|OM-D E-M1 with MZuiko 12-40mm f/2.8 PRO zoom lens|
About a month ago I wrote a long soppy post about how I was tired of buying cameras and I wasn't gonna buy no more new cameras, no way, no how. I managed to keep that promise through the Olympus E-P5 and the Panasonic GX7.
While the E-P5 was pretty, the design of the GX7 left me cold.
And then Olympus leaked (yes, they did) the video of the E-M1 with the Zuiko Digital 12-35mm f/2 mounted on it. I looked at the blurry video and found I could resist the siren's call.
And then, over on 43rumors, there appeared these two, much much clearer, more professionally produced photos of the E-M1 with the equally rumored 12-40mm f/2.8 constant aperture zoom.
You're probably thinking "Here it comes. Here's where he falls off the wagon and makes wild claims about buying the rumored E-M1 no matter what."
I certainly like the design of the E-M1. It has an incredibly attractive chiseled look that speaks volumes about its refinement. While it does indeed remind me of the film OM bodies, it also has some echoes of the E-1, especially around the "pentaprism" hump and the grip. I find this look far, far more appealing than the Canon, Nikon and Sony melted camera shape, especially their mid-to-upper range DSLRs. It is the same chiseled look I find so appealing in the E-M5, and one very important reason I purchased the E-M5 I have. The look of a camera really does factor into its purchase, along with handling, image quality, and surrounding system.
The 12-40mm f/2.8 zoom lens boosts the overall appeal even further. That lens is equivalent, in field of view, to a 24-80mm lens on a 135mm sized DSLR. If the rumored claims about that lens' performance are true, then this will be one of those nearly-instantly legendary Olympus lenses. I hope the release of the 12-40mm PRO lens presages a new line of high-end and high-quality, environmentally sealed lenses, finally replacing the Zuiko Digital HG and SHG lens lines.
I do have, however, a major gripe about the outward design of the zoom. Once again Olympus' changed the sculpting of the zoom and focus rings as well as the coloration and coating. Back in the past all of the OM film lenses and Zuiko Digital lenses shared the same look-and-feel, the same outward design regardless of focal lengths. You knew they were Olympus lenses and they all looked like they fit in the same distinct Olympus lens family. But not these lenses. Nearly every lens looks like it came from a different maker, or should I say, different ODM lens manufacturer somewhere in China. I wish Olympus would just make up their collective mind, pick a lens casing design and stick with it.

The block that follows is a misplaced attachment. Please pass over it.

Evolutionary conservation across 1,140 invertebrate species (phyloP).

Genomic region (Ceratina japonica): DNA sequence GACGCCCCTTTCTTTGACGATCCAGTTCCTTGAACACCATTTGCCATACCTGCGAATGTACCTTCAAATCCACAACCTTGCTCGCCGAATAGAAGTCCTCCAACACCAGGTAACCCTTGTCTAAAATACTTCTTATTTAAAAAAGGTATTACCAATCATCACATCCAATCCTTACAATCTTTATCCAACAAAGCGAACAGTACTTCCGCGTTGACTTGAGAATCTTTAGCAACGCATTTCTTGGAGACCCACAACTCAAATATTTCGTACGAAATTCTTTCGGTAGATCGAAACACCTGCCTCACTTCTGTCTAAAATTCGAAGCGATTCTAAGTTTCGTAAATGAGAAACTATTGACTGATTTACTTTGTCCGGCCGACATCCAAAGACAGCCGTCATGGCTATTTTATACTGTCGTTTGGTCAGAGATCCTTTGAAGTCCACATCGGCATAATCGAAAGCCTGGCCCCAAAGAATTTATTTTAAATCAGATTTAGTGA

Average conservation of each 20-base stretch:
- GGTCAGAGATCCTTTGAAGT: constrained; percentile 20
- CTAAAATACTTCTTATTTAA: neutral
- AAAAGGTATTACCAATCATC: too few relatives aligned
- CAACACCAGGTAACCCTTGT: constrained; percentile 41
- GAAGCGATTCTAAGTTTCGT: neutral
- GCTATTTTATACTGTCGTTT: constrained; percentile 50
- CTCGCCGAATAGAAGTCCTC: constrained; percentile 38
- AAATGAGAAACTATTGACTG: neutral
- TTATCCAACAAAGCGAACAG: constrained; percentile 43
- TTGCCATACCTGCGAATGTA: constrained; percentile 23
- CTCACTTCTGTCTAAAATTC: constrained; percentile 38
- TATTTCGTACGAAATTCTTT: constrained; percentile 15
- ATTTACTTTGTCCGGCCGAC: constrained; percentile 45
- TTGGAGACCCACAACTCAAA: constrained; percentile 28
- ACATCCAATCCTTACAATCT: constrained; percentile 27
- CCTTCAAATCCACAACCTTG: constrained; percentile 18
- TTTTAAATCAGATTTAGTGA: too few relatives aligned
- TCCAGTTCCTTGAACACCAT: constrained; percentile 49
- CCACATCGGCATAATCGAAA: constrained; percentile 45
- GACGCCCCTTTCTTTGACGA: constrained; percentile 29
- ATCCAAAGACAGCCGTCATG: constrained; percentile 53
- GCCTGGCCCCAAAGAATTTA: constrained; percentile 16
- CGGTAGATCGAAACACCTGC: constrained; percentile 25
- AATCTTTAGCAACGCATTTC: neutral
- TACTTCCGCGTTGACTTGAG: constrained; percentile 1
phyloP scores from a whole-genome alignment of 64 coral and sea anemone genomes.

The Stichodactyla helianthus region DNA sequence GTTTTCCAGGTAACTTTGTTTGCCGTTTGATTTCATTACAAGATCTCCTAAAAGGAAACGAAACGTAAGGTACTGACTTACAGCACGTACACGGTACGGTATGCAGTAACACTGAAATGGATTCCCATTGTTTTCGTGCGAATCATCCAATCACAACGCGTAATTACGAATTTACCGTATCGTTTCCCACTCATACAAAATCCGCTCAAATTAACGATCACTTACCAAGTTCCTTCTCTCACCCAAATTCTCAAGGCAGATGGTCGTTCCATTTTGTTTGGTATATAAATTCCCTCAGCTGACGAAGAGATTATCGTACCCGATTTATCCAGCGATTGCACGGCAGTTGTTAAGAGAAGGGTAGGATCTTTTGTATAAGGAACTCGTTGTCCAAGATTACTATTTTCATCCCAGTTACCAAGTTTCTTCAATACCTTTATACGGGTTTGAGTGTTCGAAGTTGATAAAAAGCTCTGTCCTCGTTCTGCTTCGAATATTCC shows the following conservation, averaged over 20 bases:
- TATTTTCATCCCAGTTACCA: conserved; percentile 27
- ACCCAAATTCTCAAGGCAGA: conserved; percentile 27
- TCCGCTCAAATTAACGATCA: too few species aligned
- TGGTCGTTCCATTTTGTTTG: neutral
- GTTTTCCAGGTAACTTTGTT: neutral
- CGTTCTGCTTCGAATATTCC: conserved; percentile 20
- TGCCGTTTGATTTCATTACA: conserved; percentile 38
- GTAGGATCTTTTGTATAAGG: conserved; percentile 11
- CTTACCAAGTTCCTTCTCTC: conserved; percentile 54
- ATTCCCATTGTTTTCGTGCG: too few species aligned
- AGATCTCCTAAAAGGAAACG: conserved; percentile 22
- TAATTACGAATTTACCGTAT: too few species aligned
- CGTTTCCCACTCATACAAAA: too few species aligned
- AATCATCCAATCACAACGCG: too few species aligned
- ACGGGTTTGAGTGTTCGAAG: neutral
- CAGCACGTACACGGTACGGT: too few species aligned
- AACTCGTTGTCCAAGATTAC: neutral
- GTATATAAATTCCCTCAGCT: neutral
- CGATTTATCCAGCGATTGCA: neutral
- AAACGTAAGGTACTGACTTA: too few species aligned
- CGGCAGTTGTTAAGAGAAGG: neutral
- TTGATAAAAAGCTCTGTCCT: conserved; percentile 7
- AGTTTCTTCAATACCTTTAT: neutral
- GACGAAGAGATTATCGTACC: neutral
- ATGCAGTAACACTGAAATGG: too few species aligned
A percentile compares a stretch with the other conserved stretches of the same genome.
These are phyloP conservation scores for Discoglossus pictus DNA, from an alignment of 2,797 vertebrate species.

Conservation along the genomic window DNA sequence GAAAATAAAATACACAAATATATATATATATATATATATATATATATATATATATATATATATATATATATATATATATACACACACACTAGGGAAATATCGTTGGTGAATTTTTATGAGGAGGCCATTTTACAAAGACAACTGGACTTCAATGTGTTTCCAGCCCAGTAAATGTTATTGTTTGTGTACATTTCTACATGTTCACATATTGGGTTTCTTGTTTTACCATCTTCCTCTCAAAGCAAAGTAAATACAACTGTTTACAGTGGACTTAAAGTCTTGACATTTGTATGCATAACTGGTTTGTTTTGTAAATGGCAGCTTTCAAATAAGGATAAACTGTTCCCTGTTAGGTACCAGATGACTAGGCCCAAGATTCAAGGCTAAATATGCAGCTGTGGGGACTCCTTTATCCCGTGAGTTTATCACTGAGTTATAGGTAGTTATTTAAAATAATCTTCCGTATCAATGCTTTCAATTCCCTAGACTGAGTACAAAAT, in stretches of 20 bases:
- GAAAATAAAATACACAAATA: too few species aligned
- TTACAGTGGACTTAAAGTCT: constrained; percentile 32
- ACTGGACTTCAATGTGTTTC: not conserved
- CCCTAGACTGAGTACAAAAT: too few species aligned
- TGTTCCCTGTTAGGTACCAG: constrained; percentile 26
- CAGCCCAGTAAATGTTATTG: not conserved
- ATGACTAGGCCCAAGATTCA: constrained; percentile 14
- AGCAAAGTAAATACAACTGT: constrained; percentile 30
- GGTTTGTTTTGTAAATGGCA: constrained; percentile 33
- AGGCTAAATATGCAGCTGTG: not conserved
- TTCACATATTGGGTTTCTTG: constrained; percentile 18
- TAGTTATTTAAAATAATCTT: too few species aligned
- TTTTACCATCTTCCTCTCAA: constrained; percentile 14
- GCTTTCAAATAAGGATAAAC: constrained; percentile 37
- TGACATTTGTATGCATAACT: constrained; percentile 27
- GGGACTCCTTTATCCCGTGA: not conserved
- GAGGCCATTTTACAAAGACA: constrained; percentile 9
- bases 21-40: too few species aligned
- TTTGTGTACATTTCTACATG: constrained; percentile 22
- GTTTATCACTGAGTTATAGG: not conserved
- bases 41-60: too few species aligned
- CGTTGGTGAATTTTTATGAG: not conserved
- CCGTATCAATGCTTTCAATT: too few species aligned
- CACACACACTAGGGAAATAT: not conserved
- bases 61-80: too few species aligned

While the E-M1 is rumored to have PDAF capabilities on the sensor itself to support the HG and SHG lenses, I've come to the conclusion that if I'm going to buy something to replace my ZD 12-60mm and 50-200mm, I'd much rather have it in true native µ4:3rds mount lenses, rather than use the MMF-3 adapter. It will, in the end, cost less money. And the newer PRO lenses will be all new designs with all new glass. Those HG and SHG lenses are getting a bit long in the tooth. If I'm going to be spending that much money (and don't kid yourself, those PRO lenses will cost) then I might as well spend it on the latest PRO lenses.
So am I going to break my "vow" and buy and E-M1? I have no earthly idea. Everything I wrote in that earlier post still stands. My two current favorite µ4:3rds cameras, the E-M5 and GX1, still work just fine. And as I wrote yesterday, I'm still learning how to get the most out of them. And to point out the obvious, the E-M1 and the new zoom are going to be quite pricey. I can easily see the combined kit hitting ~$2,500 or more. Probably more. That probable pricing is what's tamping down any desire to commit.
If I do purchase both the body and lens, then I'm going to be selling a lot of existing glass. It might be big, but if the 12-40mm is as good as rumors have it, then I will sell every prime I own from 14mm up to 45mm. There's just no reason to keep them all in the bag. And there would be no reason to budget for either the 12mm or the newer 17mm f/1.8, even if both are one to one-and-a-half stops faster.
When I had my E-3 I found I got along just fine with the 12-60mm and 50-200mm. I had the 50mm macro for those moments when I needed macro, but they came far fewer than all those moments when I needed either of those two zooms. Two µ4:3rds bodies (the E-M1 and E-M5) and two superb µ4:3rds zoom (the 12-40mm replacing the 12-60mm, and something equally good that replaces the 50-200mm) is about all I would need. And maybe the µ4:3rds 60mm macro. And I would be right back to what I had (functionally) with my E-3 system, but with a whole lot better sensor than the E-3.
Read on 43rumors that someone has already placed a pre-order for the kit (body + 12-40mm) for $2,200.